Glasgow, November 6, 2021:- Health professionals and climate experts from around the world today called for urgent action to tackle the growing climate-related health crisis, during the Global Conference on Health and Climate Change in Glasgow alongside the COP26 UN climate change conference.
Climate change already adversely impacts the lives and health of billions of people, and will increasingly do so over the next decades. Indeed, climate change affects the most basic health requirements including clean air, safe water, sufficient food and adequate shelter. It also poses new challenges to the control of infectious diseases, and gradually increases the pressure on the natural, economic and social systems that sustain health.
Julia Gillard, former Prime Minister of Australia and Chair of Wellcome Trust said: “We are used to talking about climate as an environmental challenge, an economic challenge, an equity challenge. But it is also one of the most urgent health challenges facing us all today. We can rise to tackle it together, but only through concerted, global action. If we can forge an inclusive climate and health movement that links charities, researchers and decision makers across the world, we will be able to create a healthy sustainable future, for generations to come.”
Dr Tedros Adhanom Ghebreyesus, Director-General of the World Health Organization (WHO) said, “We have come together to highlight the unprecedented threat that climate change poses to human health and to raise the collective voice of health professionals in Glasgow and around the world”. He continued, “Climate change is a global challenge, and the only way to address it is with a united front, working in partnership with many interlinking sectors, including energy, food systems, transport, finance, and others.”
“Health must become the beating heart of climate action”, said Dr Jeni Miller, Executive Director of the Global Climate and Health Alliance. “Political leaders must prioritise health and social equity, emission reduction and impact mitigation over politics, profit and unproven technological fixes. The decisions made during COP26 will define the health and wellbeing of people all over the world for decades to come”.
Professor Tahseen Jafry, Director of GCU’s Centre for Climate Justice, said, “The impact of climate change on people’s mental health is an enormous problem that we need to face up to. The emotional impact of losing your home, livelihood, family members and friends, together with uncertainty on what the future holds, needs immediate attention and investment.”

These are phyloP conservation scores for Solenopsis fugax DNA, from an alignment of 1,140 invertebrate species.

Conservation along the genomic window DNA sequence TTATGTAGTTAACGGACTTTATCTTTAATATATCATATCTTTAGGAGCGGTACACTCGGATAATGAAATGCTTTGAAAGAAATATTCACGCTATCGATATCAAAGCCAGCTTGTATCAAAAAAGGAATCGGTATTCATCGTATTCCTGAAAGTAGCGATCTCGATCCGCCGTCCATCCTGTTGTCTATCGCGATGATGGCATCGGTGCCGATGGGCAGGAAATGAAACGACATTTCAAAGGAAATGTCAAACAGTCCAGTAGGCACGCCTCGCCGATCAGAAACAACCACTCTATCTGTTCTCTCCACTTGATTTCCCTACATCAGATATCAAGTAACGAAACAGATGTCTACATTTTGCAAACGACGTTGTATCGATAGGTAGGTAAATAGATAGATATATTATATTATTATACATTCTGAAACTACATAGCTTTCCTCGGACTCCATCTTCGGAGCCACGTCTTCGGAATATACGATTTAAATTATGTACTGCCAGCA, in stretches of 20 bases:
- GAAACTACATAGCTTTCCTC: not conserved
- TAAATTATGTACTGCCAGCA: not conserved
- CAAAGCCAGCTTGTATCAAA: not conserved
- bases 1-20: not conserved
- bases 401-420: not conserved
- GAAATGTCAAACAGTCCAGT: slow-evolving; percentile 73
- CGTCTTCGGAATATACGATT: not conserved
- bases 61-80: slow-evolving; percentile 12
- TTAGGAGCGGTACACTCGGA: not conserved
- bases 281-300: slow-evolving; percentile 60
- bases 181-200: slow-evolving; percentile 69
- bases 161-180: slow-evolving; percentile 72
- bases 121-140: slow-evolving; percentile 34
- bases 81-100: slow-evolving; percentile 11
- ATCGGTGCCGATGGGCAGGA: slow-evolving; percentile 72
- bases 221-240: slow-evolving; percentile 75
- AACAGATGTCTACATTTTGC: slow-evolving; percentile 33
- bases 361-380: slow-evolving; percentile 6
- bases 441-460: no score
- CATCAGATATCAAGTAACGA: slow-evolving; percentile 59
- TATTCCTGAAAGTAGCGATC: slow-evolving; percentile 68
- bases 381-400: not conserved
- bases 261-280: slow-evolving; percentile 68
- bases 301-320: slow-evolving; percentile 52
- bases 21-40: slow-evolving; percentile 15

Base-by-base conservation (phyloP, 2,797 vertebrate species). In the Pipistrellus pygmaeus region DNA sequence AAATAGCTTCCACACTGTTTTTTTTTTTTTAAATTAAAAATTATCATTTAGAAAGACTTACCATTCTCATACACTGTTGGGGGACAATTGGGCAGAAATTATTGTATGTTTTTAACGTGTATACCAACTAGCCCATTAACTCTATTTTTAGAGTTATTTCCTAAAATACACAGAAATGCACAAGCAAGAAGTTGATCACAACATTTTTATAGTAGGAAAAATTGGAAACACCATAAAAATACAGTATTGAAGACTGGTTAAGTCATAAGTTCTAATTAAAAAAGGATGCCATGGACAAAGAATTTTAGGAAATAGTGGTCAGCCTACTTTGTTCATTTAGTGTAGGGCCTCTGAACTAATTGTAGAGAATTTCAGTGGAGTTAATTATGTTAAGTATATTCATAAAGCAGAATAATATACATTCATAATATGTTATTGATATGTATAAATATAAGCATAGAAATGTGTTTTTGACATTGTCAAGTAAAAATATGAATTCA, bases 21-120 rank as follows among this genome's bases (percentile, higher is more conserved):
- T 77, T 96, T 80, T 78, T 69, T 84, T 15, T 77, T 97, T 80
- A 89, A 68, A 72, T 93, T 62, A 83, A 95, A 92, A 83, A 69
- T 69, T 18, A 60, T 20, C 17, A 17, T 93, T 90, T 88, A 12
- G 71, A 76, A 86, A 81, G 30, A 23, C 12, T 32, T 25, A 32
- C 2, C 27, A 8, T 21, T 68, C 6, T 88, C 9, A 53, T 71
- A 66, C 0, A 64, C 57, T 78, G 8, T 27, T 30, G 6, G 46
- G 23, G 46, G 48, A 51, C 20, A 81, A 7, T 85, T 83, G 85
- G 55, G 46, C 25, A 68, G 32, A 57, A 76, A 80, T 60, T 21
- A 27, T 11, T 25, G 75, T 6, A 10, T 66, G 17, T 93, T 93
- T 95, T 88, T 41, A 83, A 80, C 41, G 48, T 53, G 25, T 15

In October, more than 550 organisations representing 46 million nurses, doctors and health professionals worldwide – about two thirds of the global health workforce – signed an open letter to the 197 government leaders and national delegations ahead of COP26, warning that the climate crisis is the single biggest health threat facing humanity, and calling on world leaders to deliver on climate action.
The letter’s publication coincides with the release of a Special Report on Climate Change and Health by WHO in global consultation with the health community, which argues that countries can only ensure a long-term recovery from the pandemic by implementing ambitious climate commitments. The report delivers ten high-level recommendations, backed up by action points, resources and case studies, including the need to place health and social justice at the heart of the UN climate talks.
The Global Conference on Health & Climate Change was organised by the World Health Organization WHO and the Global Climate and Health Alliance (GCHA), in close collaboration with the Glasgow Caledonian University and its Centre for Climate Justice, the UK Health Alliance on Climate Change, the Centre on Climate Change and Planetary Health of the London School of Hygiene and Tropical Medicine, and the Wellcome Trust.
Speakers during the conference included Mary Robinson, Former President of Ireland and Chair of The Elders; Julia Gillard, former Prime Minister of Australia and Chair of Wellcome Trust; Dr Tedros Adhanom Ghebreyesus, WHO Director-General (pre-recorded video), Susan Aitken, Leader of Glasgow City Council, Dr Jeni Miller, Executive Director of Global Climate and Health Alliance, Professor Tahseen Jafry, Director of GCU’s Centre for Climate Justice, Admiral Rachel Levine of US Health & Human Service; Dr Nick Watts, Chief Sustainability Officer, NHS.
At the conference the key speakers had their pictures taken in front of a giant ‘pollution pod’ that mimics the air quality of the future (2040) to emphasise the link between climate change and health. The pod is the creation of artist Michael Pinsky.
Dave Walsh, Global Climate and Health Alliance media advisor, [email protected]
World Health Organization: [email protected]
Arthur Wyns, World Health Organization, [email protected]
Valentine Morgan, Glasgow Caledonian University, [email protected] / 07717779394